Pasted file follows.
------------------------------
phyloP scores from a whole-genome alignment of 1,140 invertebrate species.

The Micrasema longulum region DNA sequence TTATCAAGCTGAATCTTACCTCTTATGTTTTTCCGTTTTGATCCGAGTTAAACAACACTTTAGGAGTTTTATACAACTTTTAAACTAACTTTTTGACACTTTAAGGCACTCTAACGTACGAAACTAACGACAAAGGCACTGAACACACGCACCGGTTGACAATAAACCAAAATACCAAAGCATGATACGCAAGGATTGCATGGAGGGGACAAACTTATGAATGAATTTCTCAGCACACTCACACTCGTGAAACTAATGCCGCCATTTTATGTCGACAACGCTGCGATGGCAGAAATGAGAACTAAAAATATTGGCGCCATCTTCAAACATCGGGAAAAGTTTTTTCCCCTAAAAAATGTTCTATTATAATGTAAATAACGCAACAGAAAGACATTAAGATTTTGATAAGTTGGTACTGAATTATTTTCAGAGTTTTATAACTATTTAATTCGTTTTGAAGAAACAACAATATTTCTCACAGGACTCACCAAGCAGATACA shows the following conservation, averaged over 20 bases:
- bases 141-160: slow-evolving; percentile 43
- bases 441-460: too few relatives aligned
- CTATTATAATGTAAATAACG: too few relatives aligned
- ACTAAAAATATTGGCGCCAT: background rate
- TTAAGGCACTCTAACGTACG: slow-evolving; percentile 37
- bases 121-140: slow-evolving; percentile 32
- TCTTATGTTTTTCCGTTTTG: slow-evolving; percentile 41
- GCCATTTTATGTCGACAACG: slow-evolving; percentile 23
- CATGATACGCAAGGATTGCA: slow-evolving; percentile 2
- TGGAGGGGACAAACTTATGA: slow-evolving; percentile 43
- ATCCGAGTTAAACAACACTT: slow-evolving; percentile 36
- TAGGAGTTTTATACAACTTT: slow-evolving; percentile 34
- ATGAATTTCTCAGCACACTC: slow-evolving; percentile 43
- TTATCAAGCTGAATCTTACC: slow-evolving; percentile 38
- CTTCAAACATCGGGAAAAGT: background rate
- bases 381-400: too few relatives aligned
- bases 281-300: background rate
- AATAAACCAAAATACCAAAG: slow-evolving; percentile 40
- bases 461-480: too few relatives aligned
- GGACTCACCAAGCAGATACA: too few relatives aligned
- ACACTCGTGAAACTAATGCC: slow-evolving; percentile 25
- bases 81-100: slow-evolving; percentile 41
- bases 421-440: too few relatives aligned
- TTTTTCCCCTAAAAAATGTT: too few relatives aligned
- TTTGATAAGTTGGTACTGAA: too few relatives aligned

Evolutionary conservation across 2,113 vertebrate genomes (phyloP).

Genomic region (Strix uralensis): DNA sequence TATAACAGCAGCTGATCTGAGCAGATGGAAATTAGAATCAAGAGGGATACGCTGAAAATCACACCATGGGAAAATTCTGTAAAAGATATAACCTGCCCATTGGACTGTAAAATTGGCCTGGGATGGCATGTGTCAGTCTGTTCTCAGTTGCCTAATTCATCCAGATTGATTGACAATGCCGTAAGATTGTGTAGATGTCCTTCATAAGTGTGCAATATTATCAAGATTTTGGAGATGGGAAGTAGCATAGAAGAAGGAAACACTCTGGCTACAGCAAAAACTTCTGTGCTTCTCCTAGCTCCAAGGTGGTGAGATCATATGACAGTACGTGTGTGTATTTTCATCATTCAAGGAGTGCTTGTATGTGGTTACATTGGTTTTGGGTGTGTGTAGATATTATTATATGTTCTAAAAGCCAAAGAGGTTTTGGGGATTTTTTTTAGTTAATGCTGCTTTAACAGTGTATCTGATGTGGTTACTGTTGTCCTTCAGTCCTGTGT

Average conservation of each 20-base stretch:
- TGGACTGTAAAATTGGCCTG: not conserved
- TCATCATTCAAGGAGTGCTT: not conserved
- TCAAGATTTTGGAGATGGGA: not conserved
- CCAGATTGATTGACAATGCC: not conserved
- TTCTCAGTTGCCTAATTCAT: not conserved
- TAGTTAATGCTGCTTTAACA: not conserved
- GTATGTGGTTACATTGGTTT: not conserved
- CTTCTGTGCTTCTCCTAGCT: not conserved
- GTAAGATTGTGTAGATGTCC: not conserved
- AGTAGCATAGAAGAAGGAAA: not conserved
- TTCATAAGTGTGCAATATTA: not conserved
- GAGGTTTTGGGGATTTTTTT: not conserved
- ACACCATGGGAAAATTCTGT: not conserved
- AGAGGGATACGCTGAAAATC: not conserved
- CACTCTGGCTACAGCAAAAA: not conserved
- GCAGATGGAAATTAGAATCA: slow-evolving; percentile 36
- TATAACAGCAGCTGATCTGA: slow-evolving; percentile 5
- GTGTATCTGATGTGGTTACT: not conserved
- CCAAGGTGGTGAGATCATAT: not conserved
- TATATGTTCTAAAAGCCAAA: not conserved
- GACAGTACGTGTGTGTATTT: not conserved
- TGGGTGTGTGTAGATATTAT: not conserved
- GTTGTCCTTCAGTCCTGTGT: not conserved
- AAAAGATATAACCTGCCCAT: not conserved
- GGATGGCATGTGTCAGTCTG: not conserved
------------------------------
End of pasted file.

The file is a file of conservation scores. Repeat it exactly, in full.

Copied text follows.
phyloP scores from a whole-genome alignment of 1,140 invertebrate species.

The Micrasema longulum region DNA sequence TTATCAAGCTGAATCTTACCTCTTATGTTTTTCCGTTTTGATCCGAGTTAAACAACACTTTAGGAGTTTTATACAACTTTTAAACTAACTTTTTGACACTTTAAGGCACTCTAACGTACGAAACTAACGACAAAGGCACTGAACACACGCACCGGTTGACAATAAACCAAAATACCAAAGCATGATACGCAAGGATTGCATGGAGGGGACAAACTTATGAATGAATTTCTCAGCACACTCACACTCGTGAAACTAATGCCGCCATTTTATGTCGACAACGCTGCGATGGCAGAAATGAGAACTAAAAATATTGGCGCCATCTTCAAACATCGGGAAAAGTTTTTTCCCCTAAAAAATGTTCTATTATAATGTAAATAACGCAACAGAAAGACATTAAGATTTTGATAAGTTGGTACTGAATTATTTTCAGAGTTTTATAACTATTTAATTCGTTTTGAAGAAACAACAATATTTCTCACAGGACTCACCAAGCAGATACA shows the following conservation, averaged over 20 bases:
- bases 141-160: slow-evolving; percentile 43
- bases 441-460: too few relatives aligned
- CTATTATAATGTAAATAACG: too few relatives aligned
- ACTAAAAATATTGGCGCCAT: background rate
- TTAAGGCACTCTAACGTACG: slow-evolving; percentile 37
- bases 121-140: slow-evolving; percentile 32
- TCTTATGTTTTTCCGTTTTG: slow-evolving; percentile 41
- GCCATTTTATGTCGACAACG: slow-evolving; percentile 23
- CATGATACGCAAGGATTGCA: slow-evolving; percentile 2
- TGGAGGGGACAAACTTATGA: slow-evolving; percentile 43
- ATCCGAGTTAAACAACACTT: slow-evolving; percentile 36
- TAGGAGTTTTATACAACTTT: slow-evolving; percentile 34
- ATGAATTTCTCAGCACACTC: slow-evolving; percentile 43
- TTATCAAGCTGAATCTTACC: slow-evolving; percentile 38
- CTTCAAACATCGGGAAAAGT: background rate
- bases 381-400: too few relatives aligned
- bases 281-300: background rate
- AATAAACCAAAATACCAAAG: slow-evolving; percentile 40
- bases 461-480: too few relatives aligned
- GGACTCACCAAGCAGATACA: too few relatives aligned
- ACACTCGTGAAACTAATGCC: slow-evolving; percentile 25
- bases 81-100: slow-evolving; percentile 41
- bases 421-440: too few relatives aligned
- TTTTTCCCCTAAAAAATGTT: too few relatives aligned
- TTTGATAAGTTGGTACTGAA: too few relatives aligned

Evolutionary conservation across 2,113 vertebrate genomes (phyloP).

Genomic region (Strix uralensis): DNA sequence TATAACAGCAGCTGATCTGAGCAGATGGAAATTAGAATCAAGAGGGATACGCTGAAAATCACACCATGGGAAAATTCTGTAAAAGATATAACCTGCCCATTGGACTGTAAAATTGGCCTGGGATGGCATGTGTCAGTCTGTTCTCAGTTGCCTAATTCATCCAGATTGATTGACAATGCCGTAAGATTGTGTAGATGTCCTTCATAAGTGTGCAATATTATCAAGATTTTGGAGATGGGAAGTAGCATAGAAGAAGGAAACACTCTGGCTACAGCAAAAACTTCTGTGCTTCTCCTAGCTCCAAGGTGGTGAGATCATATGACAGTACGTGTGTGTATTTTCATCATTCAAGGAGTGCTTGTATGTGGTTACATTGGTTTTGGGTGTGTGTAGATATTATTATATGTTCTAAAAGCCAAAGAGGTTTTGGGGATTTTTTTTAGTTAATGCTGCTTTAACAGTGTATCTGATGTGGTTACTGTTGTCCTTCAGTCCTGTGT

Average conservation of each 20-base stretch:
- TGGACTGTAAAATTGGCCTG: not conserved
- TCATCATTCAAGGAGTGCTT: not conserved
- TCAAGATTTTGGAGATGGGA: not conserved
- CCAGATTGATTGACAATGCC: not conserved
- TTCTCAGTTGCCTAATTCAT: not conserved
- TAGTTAATGCTGCTTTAACA: not conserved
- GTATGTGGTTACATTGGTTT: not conserved
- CTTCTGTGCTTCTCCTAGCT: not conserved
- GTAAGATTGTGTAGATGTCC: not conserved
- AGTAGCATAGAAGAAGGAAA: not conserved
- TTCATAAGTGTGCAATATTA: not conserved
- GAGGTTTTGGGGATTTTTTT: not conserved
- ACACCATGGGAAAATTCTGT: not conserved
- AGAGGGATACGCTGAAAATC: not conserved
- CACTCTGGCTACAGCAAAAA: not conserved
- GCAGATGGAAATTAGAATCA: slow-evolving; percentile 36
- TATAACAGCAGCTGATCTGA: slow-evolving; percentile 5
- GTGTATCTGATGTGGTTACT: not conserved
- CCAAGGTGGTGAGATCATAT: not conserved
- TATATGTTCTAAAAGCCAAA: not conserved
- GACAGTACGTGTGTGTATTT: not conserved
- TGGGTGTGTGTAGATATTAT: not conserved
- GTTGTCCTTCAGTCCTGTGT: not conserved
- AAAAGATATAACCTGCCCAT: not conserved
- GGATGGCATGTGTCAGTCTG: not conserved